It’s about instilling sustainability into leadership decision-making in the actions that we take every day. We see lots of companies kicking the can down the road, saying, ‘We can’t get to it this year, but we’ll get to it next year.’ That’s going to fail. We can’t keep doing that. But what you can do is make it more manageable, prioritize and plan.
There is plenty of debate right now about the pros and cons of ESG reporting, which can be to the detriment of real action because companies are so fixated on reporting that they fail to get anything done. What’s your take on it?
MM: ESG as a concept is something that needed to happen. But I think the idea of ESG as one entity needs to go away; because they’re very separate issues requiring their own strategies and measurements for the E, the S and the G — sticking them into one index doesn’t make sense. But we absolutely do need metrics and accountability; and my hope is that ESG reporting will continue to evolve in a way that makes sense and creates greater accountability in each of these areas.
You spend a lot of time helping companies operationalize sustainability. What common, big challenges are firms still grappling with?
MM: Companies are generally pretty good at changing their processes. The challenge is bringing people together so that they understand what is changing, what a company is trying to accomplish, why and their role in it.
There cannot be a one-size-fits-all approach for every organization. Depending on the goals set, different stakeholders within an organization will be affected differently, at different times, and will have different roles. So, you need an overall change plan that encompasses the big story; and then you need to dive deep with priority groups, and ask: ‘How are you going to be impacting these goals? What is your role?’ That’s the kind of detail that you need to get into as you operationalize, because each group can differentially move the needle forward.
There is a big difference between transformation and incremental change. Transformation can often feel too big and scary; but incremental change can be seen as nowhere near good enough. So, is there a middle ground for companies?
MM: Different companies have different appetites for how much they’re going to take on. It does feel overwhelming; but the good news is the “burning platform” has never been hotter. I mean, it is there; it is daunting — but if you don’t step into this work, you’re going to fall behind as a business. So, everyone needs to get a little bit braver and really do what they can — not only does the world demand this, but your business does also.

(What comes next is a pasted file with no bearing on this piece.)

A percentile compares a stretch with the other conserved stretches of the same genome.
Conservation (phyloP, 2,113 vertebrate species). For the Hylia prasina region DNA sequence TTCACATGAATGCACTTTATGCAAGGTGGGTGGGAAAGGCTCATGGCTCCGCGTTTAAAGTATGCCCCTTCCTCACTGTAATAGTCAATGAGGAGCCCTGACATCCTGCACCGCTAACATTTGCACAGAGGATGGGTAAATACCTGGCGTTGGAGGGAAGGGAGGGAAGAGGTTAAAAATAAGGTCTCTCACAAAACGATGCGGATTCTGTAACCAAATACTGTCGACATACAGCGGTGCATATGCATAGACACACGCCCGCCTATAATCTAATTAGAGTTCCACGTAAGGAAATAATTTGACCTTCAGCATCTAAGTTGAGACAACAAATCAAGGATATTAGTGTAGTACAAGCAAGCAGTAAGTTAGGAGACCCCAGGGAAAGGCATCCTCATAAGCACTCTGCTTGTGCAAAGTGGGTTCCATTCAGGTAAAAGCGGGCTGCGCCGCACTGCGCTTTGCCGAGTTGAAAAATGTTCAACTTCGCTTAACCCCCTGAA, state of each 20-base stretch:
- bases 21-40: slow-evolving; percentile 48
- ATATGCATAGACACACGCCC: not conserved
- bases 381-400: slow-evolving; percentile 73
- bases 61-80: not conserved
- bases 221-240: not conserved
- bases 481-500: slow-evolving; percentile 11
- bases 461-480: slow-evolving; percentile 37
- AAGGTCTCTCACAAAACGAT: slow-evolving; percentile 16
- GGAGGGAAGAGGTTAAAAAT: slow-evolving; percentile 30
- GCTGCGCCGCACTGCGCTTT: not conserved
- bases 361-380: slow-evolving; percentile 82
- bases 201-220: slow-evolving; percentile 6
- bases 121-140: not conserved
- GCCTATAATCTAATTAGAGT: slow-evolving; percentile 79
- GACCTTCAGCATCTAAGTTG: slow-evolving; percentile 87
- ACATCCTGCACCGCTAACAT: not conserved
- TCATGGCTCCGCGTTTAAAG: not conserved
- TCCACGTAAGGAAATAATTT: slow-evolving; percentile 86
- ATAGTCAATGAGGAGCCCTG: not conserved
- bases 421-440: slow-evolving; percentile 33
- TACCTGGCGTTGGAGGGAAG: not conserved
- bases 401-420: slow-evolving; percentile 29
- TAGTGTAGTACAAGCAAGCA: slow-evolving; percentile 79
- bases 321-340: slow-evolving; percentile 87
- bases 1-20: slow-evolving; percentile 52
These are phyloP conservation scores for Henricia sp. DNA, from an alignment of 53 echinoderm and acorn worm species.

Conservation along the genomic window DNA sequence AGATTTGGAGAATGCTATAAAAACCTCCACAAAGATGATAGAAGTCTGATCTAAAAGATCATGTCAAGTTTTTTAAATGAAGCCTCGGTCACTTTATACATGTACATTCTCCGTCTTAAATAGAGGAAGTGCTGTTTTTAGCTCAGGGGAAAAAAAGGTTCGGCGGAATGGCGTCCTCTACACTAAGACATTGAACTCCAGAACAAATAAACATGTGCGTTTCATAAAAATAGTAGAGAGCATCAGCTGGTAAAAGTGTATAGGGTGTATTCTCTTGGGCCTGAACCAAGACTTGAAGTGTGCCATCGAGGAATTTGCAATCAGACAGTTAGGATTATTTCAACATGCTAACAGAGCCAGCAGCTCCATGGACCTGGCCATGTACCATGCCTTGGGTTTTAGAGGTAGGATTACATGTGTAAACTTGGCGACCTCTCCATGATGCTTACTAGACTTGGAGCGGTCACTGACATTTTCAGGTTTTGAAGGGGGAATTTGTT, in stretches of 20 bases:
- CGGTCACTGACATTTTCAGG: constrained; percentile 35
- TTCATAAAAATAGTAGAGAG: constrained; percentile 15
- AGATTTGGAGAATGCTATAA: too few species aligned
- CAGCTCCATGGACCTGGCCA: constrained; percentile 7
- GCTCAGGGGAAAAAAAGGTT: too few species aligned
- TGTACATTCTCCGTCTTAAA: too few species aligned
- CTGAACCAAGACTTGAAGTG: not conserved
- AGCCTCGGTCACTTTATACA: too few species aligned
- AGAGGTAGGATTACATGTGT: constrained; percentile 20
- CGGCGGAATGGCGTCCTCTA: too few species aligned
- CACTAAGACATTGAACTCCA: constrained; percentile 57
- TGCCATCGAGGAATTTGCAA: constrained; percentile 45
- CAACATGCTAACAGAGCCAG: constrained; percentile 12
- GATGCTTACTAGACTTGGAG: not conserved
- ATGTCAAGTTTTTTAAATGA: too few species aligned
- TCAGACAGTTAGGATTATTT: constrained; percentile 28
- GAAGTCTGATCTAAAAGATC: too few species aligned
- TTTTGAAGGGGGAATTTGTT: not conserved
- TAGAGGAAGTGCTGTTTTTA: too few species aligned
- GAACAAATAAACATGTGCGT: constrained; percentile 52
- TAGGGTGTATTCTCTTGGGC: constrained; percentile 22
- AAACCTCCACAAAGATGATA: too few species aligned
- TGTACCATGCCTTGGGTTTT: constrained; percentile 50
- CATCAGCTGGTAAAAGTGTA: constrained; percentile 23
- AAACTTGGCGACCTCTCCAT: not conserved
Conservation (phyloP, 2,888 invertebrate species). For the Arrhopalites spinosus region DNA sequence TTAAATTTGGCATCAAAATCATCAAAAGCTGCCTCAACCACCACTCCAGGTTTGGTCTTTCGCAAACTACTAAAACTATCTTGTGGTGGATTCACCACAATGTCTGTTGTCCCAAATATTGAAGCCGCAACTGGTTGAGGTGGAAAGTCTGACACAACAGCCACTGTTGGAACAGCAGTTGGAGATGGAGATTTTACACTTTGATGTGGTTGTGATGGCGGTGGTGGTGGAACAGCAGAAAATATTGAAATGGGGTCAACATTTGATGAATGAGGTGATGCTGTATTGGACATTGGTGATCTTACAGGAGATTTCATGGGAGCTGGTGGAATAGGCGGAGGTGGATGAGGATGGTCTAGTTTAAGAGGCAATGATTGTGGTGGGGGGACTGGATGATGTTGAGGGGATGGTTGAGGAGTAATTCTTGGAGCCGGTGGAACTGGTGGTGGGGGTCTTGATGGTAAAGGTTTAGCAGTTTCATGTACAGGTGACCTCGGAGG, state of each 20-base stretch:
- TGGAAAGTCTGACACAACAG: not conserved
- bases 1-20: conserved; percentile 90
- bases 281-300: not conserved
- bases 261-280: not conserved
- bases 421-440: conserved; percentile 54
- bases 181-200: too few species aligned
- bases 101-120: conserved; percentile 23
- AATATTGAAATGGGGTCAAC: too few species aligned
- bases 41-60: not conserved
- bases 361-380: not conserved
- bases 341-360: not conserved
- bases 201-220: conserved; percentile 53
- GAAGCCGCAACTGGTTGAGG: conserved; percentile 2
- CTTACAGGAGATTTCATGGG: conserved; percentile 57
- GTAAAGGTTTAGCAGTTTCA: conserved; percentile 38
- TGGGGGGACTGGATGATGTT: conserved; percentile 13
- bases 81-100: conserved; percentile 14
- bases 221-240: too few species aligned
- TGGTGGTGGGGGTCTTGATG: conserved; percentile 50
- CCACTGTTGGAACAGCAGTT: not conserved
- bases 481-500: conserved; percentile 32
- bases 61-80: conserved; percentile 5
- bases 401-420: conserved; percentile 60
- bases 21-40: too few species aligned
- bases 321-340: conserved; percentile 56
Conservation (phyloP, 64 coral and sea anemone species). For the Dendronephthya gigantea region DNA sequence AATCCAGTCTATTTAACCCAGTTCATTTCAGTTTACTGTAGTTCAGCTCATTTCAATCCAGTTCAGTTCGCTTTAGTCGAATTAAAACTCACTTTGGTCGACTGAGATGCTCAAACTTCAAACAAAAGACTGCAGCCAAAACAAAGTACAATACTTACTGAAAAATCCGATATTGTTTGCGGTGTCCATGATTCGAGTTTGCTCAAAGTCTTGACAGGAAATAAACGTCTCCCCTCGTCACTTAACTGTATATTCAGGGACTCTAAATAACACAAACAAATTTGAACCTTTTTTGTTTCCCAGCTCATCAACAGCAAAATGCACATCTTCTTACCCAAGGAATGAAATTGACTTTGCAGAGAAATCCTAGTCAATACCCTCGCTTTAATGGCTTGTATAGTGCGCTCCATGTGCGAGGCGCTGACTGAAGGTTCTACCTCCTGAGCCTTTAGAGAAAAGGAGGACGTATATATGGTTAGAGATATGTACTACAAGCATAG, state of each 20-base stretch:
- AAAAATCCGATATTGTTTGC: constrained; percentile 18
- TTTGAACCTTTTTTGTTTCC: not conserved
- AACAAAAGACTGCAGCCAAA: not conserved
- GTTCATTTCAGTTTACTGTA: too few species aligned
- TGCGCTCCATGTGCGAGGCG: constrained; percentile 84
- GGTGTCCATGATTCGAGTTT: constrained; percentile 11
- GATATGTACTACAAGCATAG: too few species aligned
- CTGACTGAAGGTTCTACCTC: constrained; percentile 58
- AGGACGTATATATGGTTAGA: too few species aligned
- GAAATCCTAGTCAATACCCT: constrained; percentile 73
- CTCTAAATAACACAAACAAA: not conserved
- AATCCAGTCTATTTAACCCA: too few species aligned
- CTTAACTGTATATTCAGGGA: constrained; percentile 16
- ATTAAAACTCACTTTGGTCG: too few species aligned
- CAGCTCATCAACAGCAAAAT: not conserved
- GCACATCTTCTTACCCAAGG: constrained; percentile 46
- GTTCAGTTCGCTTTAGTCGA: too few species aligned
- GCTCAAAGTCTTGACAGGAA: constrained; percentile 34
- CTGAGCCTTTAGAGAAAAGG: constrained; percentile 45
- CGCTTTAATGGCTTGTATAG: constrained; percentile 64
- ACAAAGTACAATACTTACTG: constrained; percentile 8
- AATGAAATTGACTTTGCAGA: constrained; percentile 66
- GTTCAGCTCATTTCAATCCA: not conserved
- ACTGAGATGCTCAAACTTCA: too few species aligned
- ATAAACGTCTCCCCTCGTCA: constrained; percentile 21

Companies continue to invest heavily with creative teams to renew their mission, vision and purpose. Is it enough to have a ‘purpose’ when it comes to achieving sustainability goals?
MM: No, it’s not enough. The definition of integrity is when what you’re saying and what you’re doing match each other. When you have a low ‘do,’ nobody trusts you. When you have a low ‘say,’ you are open to interpretation.
Your purpose, mission and/or vision are great; it gives everyone the true north and the language to talk about what it is you’re trying to do. But without the ‘do’ to back it up, it’s just empty fluff.
It feels like you are still full of hope after all the years working in sustainability.
MM: Well, I’ve always had a personal interest in environmentalism. I come from Washington State, which is a cradle for that thinking originally.
We can all individually take actions to be “greener” and do our composting and recycling, and that’s great; but unless we fundamentally change systems in the world — which corporations, governments and coalitions have the power and responsibility to do — individual change is not going to be enough.
It’s hard when you look at the news and see the impact climate change is having on our planet. But we have no choice but to be hopeful — otherwise, we lay down in a puddle and die, which is just not an option I want to consider.
I try not to be a Pollyanna about this stuff and be realistic; but we have to find ways to maintain that optimism. And I do believe in our ability to solve great challenges when we have to, when our very existence is at stake.